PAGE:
IntestineUbProject reference: 660116
Funded under :
The role of Ubiquitin System on the homeostatic control of stem cell maintenance and differentiation in crypt stem cells
Total cost:EUR 195 454,8
EU contribution:EUR 195 454,8
Coordinated in:United Kingdom
Call for proposal:H2020-MSCA-IF-2014See other projects for this call
Funding scheme:MSCA-IF-EF-ST - Standard EF
The epithelium of small intestine has a higher self-renewal rate than any other mammalian tissues. This is fuelled by the intestinal stem cells which reside near the bottom of crypt. Tight regulation of the adult stem cell number is required to sustain an adequately sized population for optimal tissue homeostasis. Mis-regulation of homeostasis results in either hyperplasia or loss of stem cells. Although transcriptional regulation of stem cell homeostasis regarding multipotency and differentiation has been extensively studied, only little is known about post-translational modifications. A key mechanism of post-translational modification is ubiquitination by the ubiquitin system (US).
The in vitro primary intestinal organoid culture system recapitulates in vivo epithelium organization, is amenable to essentially all experimental technologies that have been developed for cell lines, and therefore serves as a novel, robust and powerful model system. Taking advantage of the intestinal organoids, this project is aimed to investigate the role of US on the homeostatic control of stem cell maintenance and differentiation in crypt stem cells by: 1. Screening of US required for stem cell number regulation by CRISPR/Cas9 technology; 2. Characterization of the expression pattern and sub-cellular localization of candidate US; 3. Examining the effect of candidate US in signalling pathways involved in the homeostatic control by reporter assay and target gene expression; 4. Identifying target proteins of candidate US using surface proteome analysis, IP-mass, BioID or in vitro ubiquitination of arrayed proteins; 5. Performing biochemical and cell biological analysis of candidate US with its identified target proteins and signalling pathway components in vitro; 6. Generation of conditional knockout mouse models to elucidate the function of candidate US in vivo; 7. Conducting a small molecule screening for inhibitors that attenuate hyperplasia phenotype caused by E3 ligases mutation.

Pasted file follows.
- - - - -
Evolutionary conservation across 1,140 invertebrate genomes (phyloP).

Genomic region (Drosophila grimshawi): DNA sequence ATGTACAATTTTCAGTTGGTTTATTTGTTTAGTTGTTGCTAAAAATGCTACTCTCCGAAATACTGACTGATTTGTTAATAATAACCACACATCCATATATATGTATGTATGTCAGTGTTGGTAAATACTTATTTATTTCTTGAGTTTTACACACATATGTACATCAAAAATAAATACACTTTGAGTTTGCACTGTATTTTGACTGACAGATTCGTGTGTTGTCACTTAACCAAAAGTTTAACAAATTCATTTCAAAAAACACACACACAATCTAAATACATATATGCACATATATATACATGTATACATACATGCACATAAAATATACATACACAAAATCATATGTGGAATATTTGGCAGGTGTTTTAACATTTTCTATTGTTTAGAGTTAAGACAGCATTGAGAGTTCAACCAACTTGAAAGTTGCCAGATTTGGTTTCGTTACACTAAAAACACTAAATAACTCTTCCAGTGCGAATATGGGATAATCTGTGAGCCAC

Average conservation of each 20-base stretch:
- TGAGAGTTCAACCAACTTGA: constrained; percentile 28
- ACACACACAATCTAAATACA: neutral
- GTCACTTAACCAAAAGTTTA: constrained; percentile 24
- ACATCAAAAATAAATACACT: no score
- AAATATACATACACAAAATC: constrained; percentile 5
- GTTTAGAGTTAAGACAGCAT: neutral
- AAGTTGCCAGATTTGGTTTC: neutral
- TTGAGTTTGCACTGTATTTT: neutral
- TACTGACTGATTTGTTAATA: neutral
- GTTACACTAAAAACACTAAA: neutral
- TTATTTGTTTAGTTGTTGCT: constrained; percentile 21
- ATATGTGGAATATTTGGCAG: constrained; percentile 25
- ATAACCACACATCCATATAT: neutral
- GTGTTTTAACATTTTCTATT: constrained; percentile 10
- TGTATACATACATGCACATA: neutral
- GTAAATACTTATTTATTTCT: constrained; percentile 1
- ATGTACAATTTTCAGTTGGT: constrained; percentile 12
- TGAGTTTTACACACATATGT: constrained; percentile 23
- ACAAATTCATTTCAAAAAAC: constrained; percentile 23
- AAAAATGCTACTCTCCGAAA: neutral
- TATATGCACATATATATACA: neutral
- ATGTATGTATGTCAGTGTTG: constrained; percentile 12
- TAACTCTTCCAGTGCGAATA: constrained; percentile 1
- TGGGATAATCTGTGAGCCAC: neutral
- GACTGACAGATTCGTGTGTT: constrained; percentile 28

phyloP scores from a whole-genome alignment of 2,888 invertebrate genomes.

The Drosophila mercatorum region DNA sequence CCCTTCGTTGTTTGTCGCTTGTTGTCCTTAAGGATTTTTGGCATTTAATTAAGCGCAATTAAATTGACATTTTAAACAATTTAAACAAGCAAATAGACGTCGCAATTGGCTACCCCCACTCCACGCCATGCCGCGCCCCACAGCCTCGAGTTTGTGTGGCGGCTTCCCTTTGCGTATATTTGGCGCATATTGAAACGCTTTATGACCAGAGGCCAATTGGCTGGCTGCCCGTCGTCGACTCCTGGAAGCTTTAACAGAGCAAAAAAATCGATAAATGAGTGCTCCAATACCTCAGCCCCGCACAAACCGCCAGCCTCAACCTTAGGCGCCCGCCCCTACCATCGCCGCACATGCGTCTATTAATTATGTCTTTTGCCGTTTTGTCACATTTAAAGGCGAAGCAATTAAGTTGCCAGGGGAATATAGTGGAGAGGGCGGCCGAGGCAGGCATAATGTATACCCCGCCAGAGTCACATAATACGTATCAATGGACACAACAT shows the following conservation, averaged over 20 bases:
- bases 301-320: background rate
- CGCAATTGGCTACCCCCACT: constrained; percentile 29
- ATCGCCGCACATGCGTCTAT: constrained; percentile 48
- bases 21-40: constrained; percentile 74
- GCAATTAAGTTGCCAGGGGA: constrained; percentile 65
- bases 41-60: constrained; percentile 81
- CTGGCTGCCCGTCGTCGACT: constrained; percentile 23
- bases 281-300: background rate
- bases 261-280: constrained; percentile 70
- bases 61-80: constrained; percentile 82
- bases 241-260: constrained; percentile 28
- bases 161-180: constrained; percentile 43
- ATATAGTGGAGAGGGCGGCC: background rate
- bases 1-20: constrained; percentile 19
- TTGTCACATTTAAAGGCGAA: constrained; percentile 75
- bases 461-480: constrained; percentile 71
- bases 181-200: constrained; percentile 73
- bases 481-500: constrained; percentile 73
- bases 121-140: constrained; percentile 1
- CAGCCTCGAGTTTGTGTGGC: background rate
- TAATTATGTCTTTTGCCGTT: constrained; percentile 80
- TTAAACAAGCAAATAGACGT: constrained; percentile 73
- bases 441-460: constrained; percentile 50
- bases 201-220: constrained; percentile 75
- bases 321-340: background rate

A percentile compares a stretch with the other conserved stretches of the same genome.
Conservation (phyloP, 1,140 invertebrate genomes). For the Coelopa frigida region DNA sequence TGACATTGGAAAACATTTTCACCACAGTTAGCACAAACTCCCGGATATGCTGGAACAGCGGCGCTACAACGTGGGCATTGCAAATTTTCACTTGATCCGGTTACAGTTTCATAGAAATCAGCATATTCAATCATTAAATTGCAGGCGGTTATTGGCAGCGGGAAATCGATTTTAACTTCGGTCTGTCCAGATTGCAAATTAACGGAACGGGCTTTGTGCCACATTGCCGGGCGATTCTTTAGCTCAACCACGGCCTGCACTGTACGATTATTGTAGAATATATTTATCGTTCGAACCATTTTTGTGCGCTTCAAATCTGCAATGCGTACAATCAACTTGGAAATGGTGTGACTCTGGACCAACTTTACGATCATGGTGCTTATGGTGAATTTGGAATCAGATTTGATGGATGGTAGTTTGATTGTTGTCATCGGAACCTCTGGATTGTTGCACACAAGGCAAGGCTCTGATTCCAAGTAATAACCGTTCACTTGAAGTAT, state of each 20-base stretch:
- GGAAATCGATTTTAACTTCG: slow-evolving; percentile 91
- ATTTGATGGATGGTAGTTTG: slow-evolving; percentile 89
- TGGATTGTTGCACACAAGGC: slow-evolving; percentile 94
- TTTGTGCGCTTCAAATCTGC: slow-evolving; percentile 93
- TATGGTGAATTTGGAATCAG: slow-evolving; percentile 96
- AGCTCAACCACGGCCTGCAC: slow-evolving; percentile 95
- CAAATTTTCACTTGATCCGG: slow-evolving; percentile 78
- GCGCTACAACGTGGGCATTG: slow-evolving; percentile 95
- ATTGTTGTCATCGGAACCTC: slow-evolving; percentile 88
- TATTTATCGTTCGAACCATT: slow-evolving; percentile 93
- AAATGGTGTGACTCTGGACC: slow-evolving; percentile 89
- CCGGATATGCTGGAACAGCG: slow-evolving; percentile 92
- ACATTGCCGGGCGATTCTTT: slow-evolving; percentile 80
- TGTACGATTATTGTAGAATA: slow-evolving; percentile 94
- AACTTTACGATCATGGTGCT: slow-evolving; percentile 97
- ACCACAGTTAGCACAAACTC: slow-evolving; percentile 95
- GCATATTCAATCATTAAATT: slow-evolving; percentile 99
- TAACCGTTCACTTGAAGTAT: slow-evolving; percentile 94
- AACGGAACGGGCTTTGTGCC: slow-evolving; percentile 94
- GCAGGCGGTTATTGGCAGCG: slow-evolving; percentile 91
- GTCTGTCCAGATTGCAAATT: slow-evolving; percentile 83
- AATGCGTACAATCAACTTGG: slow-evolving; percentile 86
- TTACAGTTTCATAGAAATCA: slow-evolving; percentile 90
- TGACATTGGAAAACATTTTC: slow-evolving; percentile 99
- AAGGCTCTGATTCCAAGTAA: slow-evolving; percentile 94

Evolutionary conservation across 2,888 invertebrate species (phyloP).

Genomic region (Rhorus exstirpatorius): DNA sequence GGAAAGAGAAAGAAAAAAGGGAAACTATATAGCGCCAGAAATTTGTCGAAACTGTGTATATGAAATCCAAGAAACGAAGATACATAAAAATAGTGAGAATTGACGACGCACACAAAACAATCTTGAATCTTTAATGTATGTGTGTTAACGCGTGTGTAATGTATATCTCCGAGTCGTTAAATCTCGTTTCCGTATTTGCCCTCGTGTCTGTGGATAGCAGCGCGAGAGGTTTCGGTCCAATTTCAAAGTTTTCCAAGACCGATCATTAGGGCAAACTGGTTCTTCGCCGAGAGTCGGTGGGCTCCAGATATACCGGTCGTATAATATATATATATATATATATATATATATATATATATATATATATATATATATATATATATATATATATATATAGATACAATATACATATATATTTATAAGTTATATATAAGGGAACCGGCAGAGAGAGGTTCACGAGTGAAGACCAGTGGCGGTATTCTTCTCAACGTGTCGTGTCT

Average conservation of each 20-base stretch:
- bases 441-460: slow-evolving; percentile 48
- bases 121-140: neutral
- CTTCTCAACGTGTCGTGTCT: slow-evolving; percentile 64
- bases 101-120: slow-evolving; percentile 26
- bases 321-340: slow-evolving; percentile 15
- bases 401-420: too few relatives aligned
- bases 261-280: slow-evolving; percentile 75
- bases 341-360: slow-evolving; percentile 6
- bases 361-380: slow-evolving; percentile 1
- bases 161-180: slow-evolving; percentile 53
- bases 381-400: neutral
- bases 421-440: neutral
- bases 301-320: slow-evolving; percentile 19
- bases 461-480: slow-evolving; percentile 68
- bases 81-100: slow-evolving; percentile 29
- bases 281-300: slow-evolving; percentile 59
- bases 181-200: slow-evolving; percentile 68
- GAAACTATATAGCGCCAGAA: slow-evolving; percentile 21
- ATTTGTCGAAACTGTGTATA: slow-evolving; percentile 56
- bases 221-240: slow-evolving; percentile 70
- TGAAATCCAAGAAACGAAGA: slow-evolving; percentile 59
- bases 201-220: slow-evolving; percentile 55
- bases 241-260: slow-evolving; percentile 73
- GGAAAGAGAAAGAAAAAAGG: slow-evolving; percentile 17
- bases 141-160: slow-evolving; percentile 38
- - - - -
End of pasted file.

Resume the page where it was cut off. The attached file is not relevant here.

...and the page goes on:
EU contribution: EUR 195 454,8
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